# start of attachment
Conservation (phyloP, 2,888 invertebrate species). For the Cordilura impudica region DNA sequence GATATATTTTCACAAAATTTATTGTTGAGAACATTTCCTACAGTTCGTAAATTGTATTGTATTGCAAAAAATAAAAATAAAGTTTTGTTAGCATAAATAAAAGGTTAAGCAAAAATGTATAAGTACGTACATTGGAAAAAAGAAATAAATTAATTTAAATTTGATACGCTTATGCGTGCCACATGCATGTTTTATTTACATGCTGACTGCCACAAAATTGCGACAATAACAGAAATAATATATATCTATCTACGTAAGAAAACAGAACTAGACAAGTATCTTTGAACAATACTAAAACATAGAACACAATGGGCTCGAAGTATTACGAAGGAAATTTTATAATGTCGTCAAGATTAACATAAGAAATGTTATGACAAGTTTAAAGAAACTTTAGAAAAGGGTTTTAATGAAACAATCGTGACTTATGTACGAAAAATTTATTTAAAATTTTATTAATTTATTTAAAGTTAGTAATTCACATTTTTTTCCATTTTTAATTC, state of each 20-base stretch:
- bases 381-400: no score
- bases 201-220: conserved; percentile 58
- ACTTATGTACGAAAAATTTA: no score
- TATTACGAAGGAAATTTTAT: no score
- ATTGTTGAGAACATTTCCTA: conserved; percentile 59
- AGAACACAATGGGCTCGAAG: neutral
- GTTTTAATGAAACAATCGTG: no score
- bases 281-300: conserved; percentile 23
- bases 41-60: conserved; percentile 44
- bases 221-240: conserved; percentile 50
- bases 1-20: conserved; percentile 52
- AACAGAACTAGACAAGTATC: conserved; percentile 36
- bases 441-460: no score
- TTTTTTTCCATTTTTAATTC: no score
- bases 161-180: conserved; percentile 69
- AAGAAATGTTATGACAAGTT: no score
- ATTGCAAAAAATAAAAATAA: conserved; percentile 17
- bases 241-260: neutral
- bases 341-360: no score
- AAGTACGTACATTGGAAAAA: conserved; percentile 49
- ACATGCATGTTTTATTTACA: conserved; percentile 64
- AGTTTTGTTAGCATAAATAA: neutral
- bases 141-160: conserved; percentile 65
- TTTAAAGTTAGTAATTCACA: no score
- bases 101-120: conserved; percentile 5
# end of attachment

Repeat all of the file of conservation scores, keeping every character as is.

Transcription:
Conservation (phyloP, 2,888 invertebrate species). For the Cordilura impudica region DNA sequence GATATATTTTCACAAAATTTATTGTTGAGAACATTTCCTACAGTTCGTAAATTGTATTGTATTGCAAAAAATAAAAATAAAGTTTTGTTAGCATAAATAAAAGGTTAAGCAAAAATGTATAAGTACGTACATTGGAAAAAAGAAATAAATTAATTTAAATTTGATACGCTTATGCGTGCCACATGCATGTTTTATTTACATGCTGACTGCCACAAAATTGCGACAATAACAGAAATAATATATATCTATCTACGTAAGAAAACAGAACTAGACAAGTATCTTTGAACAATACTAAAACATAGAACACAATGGGCTCGAAGTATTACGAAGGAAATTTTATAATGTCGTCAAGATTAACATAAGAAATGTTATGACAAGTTTAAAGAAACTTTAGAAAAGGGTTTTAATGAAACAATCGTGACTTATGTACGAAAAATTTATTTAAAATTTTATTAATTTATTTAAAGTTAGTAATTCACATTTTTTTCCATTTTTAATTC, state of each 20-base stretch:
- bases 381-400: no score
- bases 201-220: conserved; percentile 58
- ACTTATGTACGAAAAATTTA: no score
- TATTACGAAGGAAATTTTAT: no score
- ATTGTTGAGAACATTTCCTA: conserved; percentile 59
- AGAACACAATGGGCTCGAAG: neutral
- GTTTTAATGAAACAATCGTG: no score
- bases 281-300: conserved; percentile 23
- bases 41-60: conserved; percentile 44
- bases 221-240: conserved; percentile 50
- bases 1-20: conserved; percentile 52
- AACAGAACTAGACAAGTATC: conserved; percentile 36
- bases 441-460: no score
- TTTTTTTCCATTTTTAATTC: no score
- bases 161-180: conserved; percentile 69
- AAGAAATGTTATGACAAGTT: no score
- ATTGCAAAAAATAAAAATAA: conserved; percentile 17
- bases 241-260: neutral
- bases 341-360: no score
- AAGTACGTACATTGGAAAAA: conserved; percentile 49
- ACATGCATGTTTTATTTACA: conserved; percentile 64
- AGTTTTGTTAGCATAAATAA: neutral
- bases 141-160: conserved; percentile 65
- TTTAAAGTTAGTAATTCACA: no score
- bases 101-120: conserved; percentile 5